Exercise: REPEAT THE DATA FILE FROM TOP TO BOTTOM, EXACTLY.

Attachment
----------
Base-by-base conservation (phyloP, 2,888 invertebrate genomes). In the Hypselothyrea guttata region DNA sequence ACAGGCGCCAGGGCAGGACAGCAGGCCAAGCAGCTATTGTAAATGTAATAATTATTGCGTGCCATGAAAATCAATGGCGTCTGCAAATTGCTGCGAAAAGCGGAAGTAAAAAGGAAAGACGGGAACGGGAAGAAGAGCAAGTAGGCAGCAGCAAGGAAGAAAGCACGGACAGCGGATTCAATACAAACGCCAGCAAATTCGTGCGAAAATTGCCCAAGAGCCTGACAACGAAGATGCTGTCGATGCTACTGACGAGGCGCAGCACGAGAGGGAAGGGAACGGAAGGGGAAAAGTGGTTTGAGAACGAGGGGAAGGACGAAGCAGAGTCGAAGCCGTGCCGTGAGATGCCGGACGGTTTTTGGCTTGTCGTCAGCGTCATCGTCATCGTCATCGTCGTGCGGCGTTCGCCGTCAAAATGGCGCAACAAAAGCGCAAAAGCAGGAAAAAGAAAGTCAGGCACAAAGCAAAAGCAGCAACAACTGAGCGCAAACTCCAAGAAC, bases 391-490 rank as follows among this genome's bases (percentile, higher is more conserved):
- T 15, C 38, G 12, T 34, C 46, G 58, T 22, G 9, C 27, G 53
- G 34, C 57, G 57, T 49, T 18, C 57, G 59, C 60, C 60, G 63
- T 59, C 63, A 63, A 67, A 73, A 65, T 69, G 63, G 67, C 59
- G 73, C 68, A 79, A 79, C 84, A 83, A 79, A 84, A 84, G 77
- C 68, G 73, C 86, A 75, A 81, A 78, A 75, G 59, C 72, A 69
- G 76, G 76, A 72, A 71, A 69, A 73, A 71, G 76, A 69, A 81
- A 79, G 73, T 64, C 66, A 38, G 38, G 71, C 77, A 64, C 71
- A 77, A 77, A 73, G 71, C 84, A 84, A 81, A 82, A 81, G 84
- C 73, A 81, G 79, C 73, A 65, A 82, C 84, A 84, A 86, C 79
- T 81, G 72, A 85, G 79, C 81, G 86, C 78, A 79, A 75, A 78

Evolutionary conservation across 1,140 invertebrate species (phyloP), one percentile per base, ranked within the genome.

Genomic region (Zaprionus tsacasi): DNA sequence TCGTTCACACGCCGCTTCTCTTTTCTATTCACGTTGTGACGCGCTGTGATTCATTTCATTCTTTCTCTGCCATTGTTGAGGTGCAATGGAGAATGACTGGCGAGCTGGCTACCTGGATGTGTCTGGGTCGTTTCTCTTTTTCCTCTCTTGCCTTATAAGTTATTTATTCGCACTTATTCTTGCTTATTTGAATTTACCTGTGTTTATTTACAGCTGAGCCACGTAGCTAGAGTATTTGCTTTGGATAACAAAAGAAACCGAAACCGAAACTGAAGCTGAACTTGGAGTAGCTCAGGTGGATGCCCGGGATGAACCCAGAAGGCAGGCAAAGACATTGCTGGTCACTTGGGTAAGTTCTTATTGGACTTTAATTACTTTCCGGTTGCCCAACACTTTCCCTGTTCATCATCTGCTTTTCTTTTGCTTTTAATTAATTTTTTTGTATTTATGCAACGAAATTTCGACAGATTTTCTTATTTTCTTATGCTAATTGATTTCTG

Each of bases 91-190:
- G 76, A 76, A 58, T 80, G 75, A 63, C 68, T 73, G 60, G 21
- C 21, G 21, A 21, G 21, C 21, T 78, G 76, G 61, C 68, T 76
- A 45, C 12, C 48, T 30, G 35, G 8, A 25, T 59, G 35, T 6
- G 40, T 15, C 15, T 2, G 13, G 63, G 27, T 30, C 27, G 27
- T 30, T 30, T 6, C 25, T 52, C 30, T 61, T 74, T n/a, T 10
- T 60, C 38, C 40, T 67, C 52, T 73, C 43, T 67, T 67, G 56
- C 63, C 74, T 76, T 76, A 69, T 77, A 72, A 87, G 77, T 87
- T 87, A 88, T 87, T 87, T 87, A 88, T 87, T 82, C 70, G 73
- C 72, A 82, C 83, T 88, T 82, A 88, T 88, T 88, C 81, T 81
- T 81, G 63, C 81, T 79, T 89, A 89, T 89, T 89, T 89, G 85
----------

Base-by-base conservation (phyloP, 2,888 invertebrate genomes). In the Hypselothyrea guttata region DNA sequence ACAGGCGCCAGGGCAGGACAGCAGGCCAAGCAGCTATTGTAAATGTAATAATTATTGCGTGCCATGAAAATCAATGGCGTCTGCAAATTGCTGCGAAAAGCGGAAGTAAAAAGGAAAGACGGGAACGGGAAGAAGAGCAAGTAGGCAGCAGCAAGGAAGAAAGCACGGACAGCGGATTCAATACAAACGCCAGCAAATTCGTGCGAAAATTGCCCAAGAGCCTGACAACGAAGATGCTGTCGATGCTACTGACGAGGCGCAGCACGAGAGGGAAGGGAACGGAAGGGGAAAAGTGGTTTGAGAACGAGGGGAAGGACGAAGCAGAGTCGAAGCCGTGCCGTGAGATGCCGGACGGTTTTTGGCTTGTCGTCAGCGTCATCGTCATCGTCATCGTCGTGCGGCGTTCGCCGTCAAAATGGCGCAACAAAAGCGCAAAAGCAGGAAAAAGAAAGTCAGGCACAAAGCAAAAGCAGCAACAACTGAGCGCAAACTCCAAGAAC, bases 391-490 rank as follows among this genome's bases (percentile, higher is more conserved):
- T 15, C 38, G 12, T 34, C 46, G 58, T 22, G 9, C 27, G 53
- G 34, C 57, G 57, T 49, T 18, C 57, G 59, C 60, C 60, G 63
- T 59, C 63, A 63, A 67, A 73, A 65, T 69, G 63, G 67, C 59
- G 73, C 68, A 79, A 79, C 84, A 83, A 79, A 84, A 84, G 77
- C 68, G 73, C 86, A 75, A 81, A 78, A 75, G 59, C 72, A 69
- G 76, G 76, A 72, A 71, A 69, A 73, A 71, G 76, A 69, A 81
- A 79, G 73, T 64, C 66, A 38, G 38, G 71, C 77, A 64, C 71
- A 77, A 77, A 73, G 71, C 84, A 84, A 81, A 82, A 81, G 84
- C 73, A 81, G 79, C 73, A 65, A 82, C 84, A 84, A 86, C 79
- T 81, G 72, A 85, G 79, C 81, G 86, C 78, A 79, A 75, A 78

Evolutionary conservation across 1,140 invertebrate species (phyloP), one percentile per base, ranked within the genome.

Genomic region (Zaprionus tsacasi): DNA sequence TCGTTCACACGCCGCTTCTCTTTTCTATTCACGTTGTGACGCGCTGTGATTCATTTCATTCTTTCTCTGCCATTGTTGAGGTGCAATGGAGAATGACTGGCGAGCTGGCTACCTGGATGTGTCTGGGTCGTTTCTCTTTTTCCTCTCTTGCCTTATAAGTTATTTATTCGCACTTATTCTTGCTTATTTGAATTTACCTGTGTTTATTTACAGCTGAGCCACGTAGCTAGAGTATTTGCTTTGGATAACAAAAGAAACCGAAACCGAAACTGAAGCTGAACTTGGAGTAGCTCAGGTGGATGCCCGGGATGAACCCAGAAGGCAGGCAAAGACATTGCTGGTCACTTGGGTAAGTTCTTATTGGACTTTAATTACTTTCCGGTTGCCCAACACTTTCCCTGTTCATCATCTGCTTTTCTTTTGCTTTTAATTAATTTTTTTGTATTTATGCAACGAAATTTCGACAGATTTTCTTATTTTCTTATGCTAATTGATTTCTG

Each of bases 91-190:
- G 76, A 76, A 58, T 80, G 75, A 63, C 68, T 73, G 60, G 21
- C 21, G 21, A 21, G 21, C 21, T 78, G 76, G 61, C 68, T 76
- A 45, C 12, C 48, T 30, G 35, G 8, A 25, T 59, G 35, T 6
- G 40, T 15, C 15, T 2, G 13, G 63, G 27, T 30, C 27, G 27
- T 30, T 30, T 6, C 25, T 52, C 30, T 61, T 74, T n/a, T 10
- T 60, C 38, C 40, T 67, C 52, T 73, C 43, T 67, T 67, G 56
- C 63, C 74, T 76, T 76, A 69, T 77, A 72, A 87, G 77, T 87
- T 87, A 88, T 87, T 87, T 87, A 88, T 87, T 82, C 70, G 73
- C 72, A 82, C 83, T 88, T 82, A 88, T 88, T 88, C 81, T 81
- T 81, G 63, C 81, T 79, T 89, A 89, T 89, T 89, T 89, G 85